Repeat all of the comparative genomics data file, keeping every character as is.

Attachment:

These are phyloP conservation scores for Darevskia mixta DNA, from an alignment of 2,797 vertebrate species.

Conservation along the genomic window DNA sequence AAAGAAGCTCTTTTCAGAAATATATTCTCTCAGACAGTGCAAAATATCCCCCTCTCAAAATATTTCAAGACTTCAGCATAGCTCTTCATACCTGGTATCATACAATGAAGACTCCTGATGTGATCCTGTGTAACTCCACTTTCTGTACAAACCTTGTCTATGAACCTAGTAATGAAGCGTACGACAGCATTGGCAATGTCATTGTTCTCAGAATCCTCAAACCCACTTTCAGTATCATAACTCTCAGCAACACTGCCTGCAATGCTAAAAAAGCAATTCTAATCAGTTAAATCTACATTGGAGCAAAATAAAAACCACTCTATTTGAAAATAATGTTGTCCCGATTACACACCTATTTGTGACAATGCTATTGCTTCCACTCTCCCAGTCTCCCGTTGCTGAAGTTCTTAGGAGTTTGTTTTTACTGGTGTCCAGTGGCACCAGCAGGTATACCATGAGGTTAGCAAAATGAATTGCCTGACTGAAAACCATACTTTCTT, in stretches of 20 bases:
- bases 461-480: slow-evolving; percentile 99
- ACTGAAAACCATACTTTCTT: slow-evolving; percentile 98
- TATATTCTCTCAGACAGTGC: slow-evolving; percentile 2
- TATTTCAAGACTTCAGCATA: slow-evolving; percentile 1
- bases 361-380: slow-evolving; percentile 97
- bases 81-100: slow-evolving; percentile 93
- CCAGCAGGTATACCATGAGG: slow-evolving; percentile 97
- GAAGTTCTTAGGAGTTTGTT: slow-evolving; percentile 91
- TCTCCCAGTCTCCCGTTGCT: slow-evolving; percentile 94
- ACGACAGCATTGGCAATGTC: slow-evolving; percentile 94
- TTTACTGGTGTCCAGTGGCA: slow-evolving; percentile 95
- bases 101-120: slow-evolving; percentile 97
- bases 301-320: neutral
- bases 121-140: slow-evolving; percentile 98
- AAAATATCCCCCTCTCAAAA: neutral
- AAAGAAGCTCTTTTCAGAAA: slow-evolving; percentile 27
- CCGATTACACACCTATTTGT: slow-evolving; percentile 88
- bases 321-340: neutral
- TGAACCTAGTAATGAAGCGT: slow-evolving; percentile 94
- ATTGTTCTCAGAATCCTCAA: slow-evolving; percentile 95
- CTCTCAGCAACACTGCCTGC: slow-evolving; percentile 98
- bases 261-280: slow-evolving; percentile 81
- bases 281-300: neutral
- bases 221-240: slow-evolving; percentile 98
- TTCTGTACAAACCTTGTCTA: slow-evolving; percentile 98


These are phyloP conservation scores for Darevskia mixta DNA, from an alignment of 2,797 vertebrate species.

Conservation along the genomic window DNA sequence AAAGAAGCTCTTTTCAGAAATATATTCTCTCAGACAGTGCAAAATATCCCCCTCTCAAAATATTTCAAGACTTCAGCATAGCTCTTCATACCTGGTATCATACAATGAAGACTCCTGATGTGATCCTGTGTAACTCCACTTTCTGTACAAACCTTGTCTATGAACCTAGTAATGAAGCGTACGACAGCATTGGCAATGTCATTGTTCTCAGAATCCTCAAACCCACTTTCAGTATCATAACTCTCAGCAACACTGCCTGCAATGCTAAAAAAGCAATTCTAATCAGTTAAATCTACATTGGAGCAAAATAAAAACCACTCTATTTGAAAATAATGTTGTCCCGATTACACACCTATTTGTGACAATGCTATTGCTTCCACTCTCCCAGTCTCCCGTTGCTGAAGTTCTTAGGAGTTTGTTTTTACTGGTGTCCAGTGGCACCAGCAGGTATACCATGAGGTTAGCAAAATGAATTGCCTGACTGAAAACCATACTTTCTT, in stretches of 20 bases:
- bases 461-480: slow-evolving; percentile 99
- ACTGAAAACCATACTTTCTT: slow-evolving; percentile 98
- TATATTCTCTCAGACAGTGC: slow-evolving; percentile 2
- TATTTCAAGACTTCAGCATA: slow-evolving; percentile 1
- bases 361-380: slow-evolving; percentile 97
- bases 81-100: slow-evolving; percentile 93
- CCAGCAGGTATACCATGAGG: slow-evolving; percentile 97
- GAAGTTCTTAGGAGTTTGTT: slow-evolving; percentile 91
- TCTCCCAGTCTCCCGTTGCT: slow-evolving; percentile 94
- ACGACAGCATTGGCAATGTC: slow-evolving; percentile 94
- TTTACTGGTGTCCAGTGGCA: slow-evolving; percentile 95
- bases 101-120: slow-evolving; percentile 97
- bases 301-320: neutral
- bases 121-140: slow-evolving; percentile 98
- AAAATATCCCCCTCTCAAAA: neutral
- AAAGAAGCTCTTTTCAGAAA: slow-evolving; percentile 27
- CCGATTACACACCTATTTGT: slow-evolving; percentile 88
- bases 321-340: neutral
- TGAACCTAGTAATGAAGCGT: slow-evolving; percentile 94
- ATTGTTCTCAGAATCCTCAA: slow-evolving; percentile 95
- CTCTCAGCAACACTGCCTGC: slow-evolving; percentile 98
- bases 261-280: slow-evolving; percentile 81
- bases 281-300: neutral
- bases 221-240: slow-evolving; percentile 98
- TTCTGTACAAACCTTGTCTA: slow-evolving; percentile 98